Saturday, January 6, 2007
A note from Rick Peltz (UALR):
Shameless self promotion, but sometimes one must. I'm naturally a fan of Shapo & Peltz (3d ed. Carolina Academic Press 2006). I was a fan of Shapo (2d ed. Lexis) previously, which is why I signed onto it.
When I am first starting out in a new course, I like a strong TM. I tend not to use it at all after a couple years, but it's a great security blanket from the get go. Shapo's original TM, which we've improved, was terrific. Packed with tidbits.
Also in Torts specially, I like to look at what cases the authors chose, because there are of course a lot of areas in which you have a good deal of flexibility, i.e., many cases from various jurisdictions that could do the job. I like to see cases that have amusing angles, compelling facts, twists.. the sort of thing students will find entertaining reading. I thought Shapo had a knack for picking such cases, and I have tried to keep up in that tradition.
I also like a text that is not shy about throwing in a comparative angle here and there. Shapo included in his text various comparative references, including fascinating treatment of the new zealand comp system, which i've since learned a good deal about, and even the occasional reference to Jewish canon.
Finally something I like to see, though it is not necessarily dispositive, is that an author is supportive of his or her casebook users. I'll usually contact an author to let 'em know I am using the book and thank them for the materials. I have had a range from no response to very kind and supportive responses. Shapo was of the latter sort, and I pledge to serve likewise.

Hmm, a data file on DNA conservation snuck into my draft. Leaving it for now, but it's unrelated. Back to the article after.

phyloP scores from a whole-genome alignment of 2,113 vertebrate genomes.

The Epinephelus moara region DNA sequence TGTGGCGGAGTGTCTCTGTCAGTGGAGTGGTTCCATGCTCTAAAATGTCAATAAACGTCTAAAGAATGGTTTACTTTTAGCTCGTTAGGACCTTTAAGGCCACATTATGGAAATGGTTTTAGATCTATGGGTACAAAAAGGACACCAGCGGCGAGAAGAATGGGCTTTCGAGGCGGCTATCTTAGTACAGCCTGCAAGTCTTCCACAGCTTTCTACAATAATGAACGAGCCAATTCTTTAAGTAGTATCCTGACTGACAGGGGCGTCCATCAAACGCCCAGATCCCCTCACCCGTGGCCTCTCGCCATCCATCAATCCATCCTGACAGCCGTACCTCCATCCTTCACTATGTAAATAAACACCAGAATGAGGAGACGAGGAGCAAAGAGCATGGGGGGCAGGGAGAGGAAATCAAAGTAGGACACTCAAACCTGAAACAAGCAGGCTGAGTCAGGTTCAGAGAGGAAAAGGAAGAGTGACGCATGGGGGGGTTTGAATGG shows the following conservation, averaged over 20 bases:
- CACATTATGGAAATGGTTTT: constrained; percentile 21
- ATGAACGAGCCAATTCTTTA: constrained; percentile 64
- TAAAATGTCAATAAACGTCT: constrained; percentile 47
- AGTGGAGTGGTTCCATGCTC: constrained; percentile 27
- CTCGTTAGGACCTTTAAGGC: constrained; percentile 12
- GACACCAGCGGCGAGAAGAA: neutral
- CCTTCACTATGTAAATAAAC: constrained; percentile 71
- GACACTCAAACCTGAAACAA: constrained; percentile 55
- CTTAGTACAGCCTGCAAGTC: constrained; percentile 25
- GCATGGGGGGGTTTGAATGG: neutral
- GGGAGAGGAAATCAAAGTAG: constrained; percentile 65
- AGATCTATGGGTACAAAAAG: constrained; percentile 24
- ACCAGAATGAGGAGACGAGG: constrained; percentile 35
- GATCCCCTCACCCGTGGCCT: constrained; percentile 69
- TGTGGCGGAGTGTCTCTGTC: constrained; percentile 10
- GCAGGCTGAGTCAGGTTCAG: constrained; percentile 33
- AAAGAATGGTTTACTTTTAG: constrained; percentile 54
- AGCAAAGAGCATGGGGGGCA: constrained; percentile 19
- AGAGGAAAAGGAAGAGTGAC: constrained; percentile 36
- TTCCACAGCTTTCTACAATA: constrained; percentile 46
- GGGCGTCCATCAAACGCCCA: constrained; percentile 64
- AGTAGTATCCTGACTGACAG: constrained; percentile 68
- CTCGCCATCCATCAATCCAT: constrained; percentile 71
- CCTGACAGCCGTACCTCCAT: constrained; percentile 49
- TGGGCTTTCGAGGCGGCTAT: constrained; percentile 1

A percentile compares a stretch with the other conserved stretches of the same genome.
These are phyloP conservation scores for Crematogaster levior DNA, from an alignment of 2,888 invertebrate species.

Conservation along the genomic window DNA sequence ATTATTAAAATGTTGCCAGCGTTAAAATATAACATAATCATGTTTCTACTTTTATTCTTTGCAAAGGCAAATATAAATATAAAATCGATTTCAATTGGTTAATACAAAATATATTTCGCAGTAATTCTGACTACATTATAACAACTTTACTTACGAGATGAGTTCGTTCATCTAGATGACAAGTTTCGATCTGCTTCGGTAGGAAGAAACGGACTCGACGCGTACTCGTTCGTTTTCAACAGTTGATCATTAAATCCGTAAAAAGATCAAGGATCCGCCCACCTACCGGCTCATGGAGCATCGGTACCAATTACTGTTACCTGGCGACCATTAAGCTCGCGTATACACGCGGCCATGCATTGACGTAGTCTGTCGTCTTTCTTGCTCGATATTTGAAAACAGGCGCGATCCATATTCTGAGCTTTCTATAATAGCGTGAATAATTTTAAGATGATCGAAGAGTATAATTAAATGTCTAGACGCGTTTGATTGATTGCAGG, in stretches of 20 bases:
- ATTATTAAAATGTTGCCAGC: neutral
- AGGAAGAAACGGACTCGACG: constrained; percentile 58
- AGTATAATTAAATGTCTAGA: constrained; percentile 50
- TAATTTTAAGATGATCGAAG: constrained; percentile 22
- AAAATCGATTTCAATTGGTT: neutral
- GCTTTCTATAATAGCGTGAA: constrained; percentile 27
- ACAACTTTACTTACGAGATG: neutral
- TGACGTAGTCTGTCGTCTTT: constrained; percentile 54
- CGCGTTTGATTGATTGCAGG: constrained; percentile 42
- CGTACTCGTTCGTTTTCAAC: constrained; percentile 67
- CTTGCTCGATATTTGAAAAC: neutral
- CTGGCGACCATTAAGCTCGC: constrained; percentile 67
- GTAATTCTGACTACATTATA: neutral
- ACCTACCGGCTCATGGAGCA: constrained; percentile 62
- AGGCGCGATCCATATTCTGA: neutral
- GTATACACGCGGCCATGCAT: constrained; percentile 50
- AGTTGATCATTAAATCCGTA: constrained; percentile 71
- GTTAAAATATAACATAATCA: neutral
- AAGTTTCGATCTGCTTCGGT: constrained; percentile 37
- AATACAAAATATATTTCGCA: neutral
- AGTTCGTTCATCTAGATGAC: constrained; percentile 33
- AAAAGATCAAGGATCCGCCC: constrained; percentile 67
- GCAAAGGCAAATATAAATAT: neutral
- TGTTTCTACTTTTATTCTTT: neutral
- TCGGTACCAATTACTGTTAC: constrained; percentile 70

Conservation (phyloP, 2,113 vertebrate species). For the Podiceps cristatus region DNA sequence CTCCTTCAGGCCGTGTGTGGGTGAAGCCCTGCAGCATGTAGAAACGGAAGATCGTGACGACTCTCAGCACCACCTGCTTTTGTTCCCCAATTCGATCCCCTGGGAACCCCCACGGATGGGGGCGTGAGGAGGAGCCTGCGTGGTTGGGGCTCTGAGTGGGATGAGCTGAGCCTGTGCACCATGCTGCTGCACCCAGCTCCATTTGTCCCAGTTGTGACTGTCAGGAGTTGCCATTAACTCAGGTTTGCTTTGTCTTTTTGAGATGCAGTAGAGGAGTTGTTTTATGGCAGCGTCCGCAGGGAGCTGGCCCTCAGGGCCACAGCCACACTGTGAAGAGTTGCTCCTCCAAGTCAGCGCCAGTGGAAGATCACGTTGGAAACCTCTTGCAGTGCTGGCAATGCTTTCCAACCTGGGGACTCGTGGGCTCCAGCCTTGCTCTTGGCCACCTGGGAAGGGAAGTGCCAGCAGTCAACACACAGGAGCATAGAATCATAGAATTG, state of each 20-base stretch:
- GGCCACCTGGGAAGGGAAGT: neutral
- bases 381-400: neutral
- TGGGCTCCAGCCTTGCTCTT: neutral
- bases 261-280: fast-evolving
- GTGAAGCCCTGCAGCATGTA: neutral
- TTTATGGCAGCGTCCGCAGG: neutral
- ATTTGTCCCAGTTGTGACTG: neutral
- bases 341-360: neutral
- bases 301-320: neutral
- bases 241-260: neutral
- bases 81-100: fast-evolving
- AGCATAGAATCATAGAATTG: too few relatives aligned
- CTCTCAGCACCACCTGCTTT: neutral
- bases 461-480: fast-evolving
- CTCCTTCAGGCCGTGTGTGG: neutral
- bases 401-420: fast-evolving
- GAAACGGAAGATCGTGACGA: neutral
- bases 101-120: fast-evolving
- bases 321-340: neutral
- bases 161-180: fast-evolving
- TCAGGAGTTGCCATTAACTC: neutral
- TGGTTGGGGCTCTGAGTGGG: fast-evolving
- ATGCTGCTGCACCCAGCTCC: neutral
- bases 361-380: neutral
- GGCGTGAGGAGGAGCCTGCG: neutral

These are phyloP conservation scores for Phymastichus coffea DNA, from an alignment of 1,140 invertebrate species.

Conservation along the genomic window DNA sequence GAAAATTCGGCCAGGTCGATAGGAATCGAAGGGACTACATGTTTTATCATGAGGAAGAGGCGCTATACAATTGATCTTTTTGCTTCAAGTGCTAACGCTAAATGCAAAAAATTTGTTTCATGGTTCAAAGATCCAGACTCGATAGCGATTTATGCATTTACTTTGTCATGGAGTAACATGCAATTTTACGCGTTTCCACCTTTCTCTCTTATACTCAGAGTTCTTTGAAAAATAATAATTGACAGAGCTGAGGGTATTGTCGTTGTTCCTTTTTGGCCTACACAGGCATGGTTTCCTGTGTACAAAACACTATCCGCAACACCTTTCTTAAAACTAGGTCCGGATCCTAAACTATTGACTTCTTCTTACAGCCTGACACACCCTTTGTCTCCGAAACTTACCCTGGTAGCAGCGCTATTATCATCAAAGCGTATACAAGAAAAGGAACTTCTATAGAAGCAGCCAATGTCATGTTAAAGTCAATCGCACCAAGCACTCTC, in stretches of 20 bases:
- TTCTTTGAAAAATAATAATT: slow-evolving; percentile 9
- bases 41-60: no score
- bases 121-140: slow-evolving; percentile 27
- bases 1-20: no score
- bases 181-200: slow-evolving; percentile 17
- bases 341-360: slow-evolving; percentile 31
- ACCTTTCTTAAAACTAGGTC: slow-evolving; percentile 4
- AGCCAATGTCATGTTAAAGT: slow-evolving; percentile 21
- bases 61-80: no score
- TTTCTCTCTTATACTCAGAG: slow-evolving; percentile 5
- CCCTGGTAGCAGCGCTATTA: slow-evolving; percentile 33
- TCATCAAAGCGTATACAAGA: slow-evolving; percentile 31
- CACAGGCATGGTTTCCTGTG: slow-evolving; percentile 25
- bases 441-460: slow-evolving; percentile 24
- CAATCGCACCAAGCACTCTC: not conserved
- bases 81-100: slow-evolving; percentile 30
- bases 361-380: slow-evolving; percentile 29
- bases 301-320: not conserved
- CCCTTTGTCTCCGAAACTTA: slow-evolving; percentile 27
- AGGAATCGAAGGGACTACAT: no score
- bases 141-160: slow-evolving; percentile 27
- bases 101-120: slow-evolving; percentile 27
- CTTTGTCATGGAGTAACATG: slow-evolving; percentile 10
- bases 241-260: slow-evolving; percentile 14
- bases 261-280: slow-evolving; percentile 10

Further comments on casebooks would be welcome!
Thursday, January 4, 2007
A new Torts prof contacted me asking if I'd ever posted about the relative merits of the many Torts casebooks, and I haven't. I haven't looked at other ones seriously since 2004 (when I started), so I don't have a lot to say -- but I suspect some readers might.
I use the David Robertson et al. book from West (I forget which West entity it is). It's tightly-edited, well-organized, relatively short (in a four-hour course, I like covering at least half of the book to avoid annoying students), and pretty current. Plus, the authors are responsive, which was especially important to me when I was starting out.
What book do you use? Please post your thoughts on various casebooks in the comments.
(I'm at AALS today so comments will be approved sporadically.)
Wednesday, January 3, 2007
Did I say anarchy? I meant "scholarly discussions."
I spent most of today at a session on "Remedies: Justice and the Bottom Line," in particular sessions on "Aggregate Litigation: Time to Address Remedies" (with Elizabeth Cabraser of Lieff Cabraser and Sam Issacharoff of NYU) and "The Political and Policy Debate Over Tort Remedies" (with Cathy Sharkey of Columbia, Deborah Hensler of Stanford, Keith Hylton of BU, and Olivier Moreteau of LSU).
Things that caught my eye enough to write them down:
Sam Isaacharoff provided his top ten remedy issues related to aggregate litigation, based in part on his work as reporter for the ALI's efforts on aggregate litigation. Here's my list of them, with an emphasis that I may have specifics incorrect - I didn't get a copy of his presentation.
1. Contractual waiver of class action membership, often joined with arbitration clauses. He referred to this as the “dark side of ADR.”
2. In what he called the "good side of ADR," he discussed a Second Circuit case, In re Nassau County Strip Search. In a case where the county apparently allowed semi-public strip searches of prisoners, the county stipulated liability but said, cleverly, that the stipulation knocked out potential class claim – because all that was left was damages, which were individual by their nature. That stipulation, according to the county, necessarily knocked out the necessity of class notice. The Second Circuit disagreed, allowing a class notice, implying that they assumed there would be a semi-class-based ADR worked out in the future, justifying the class notification process.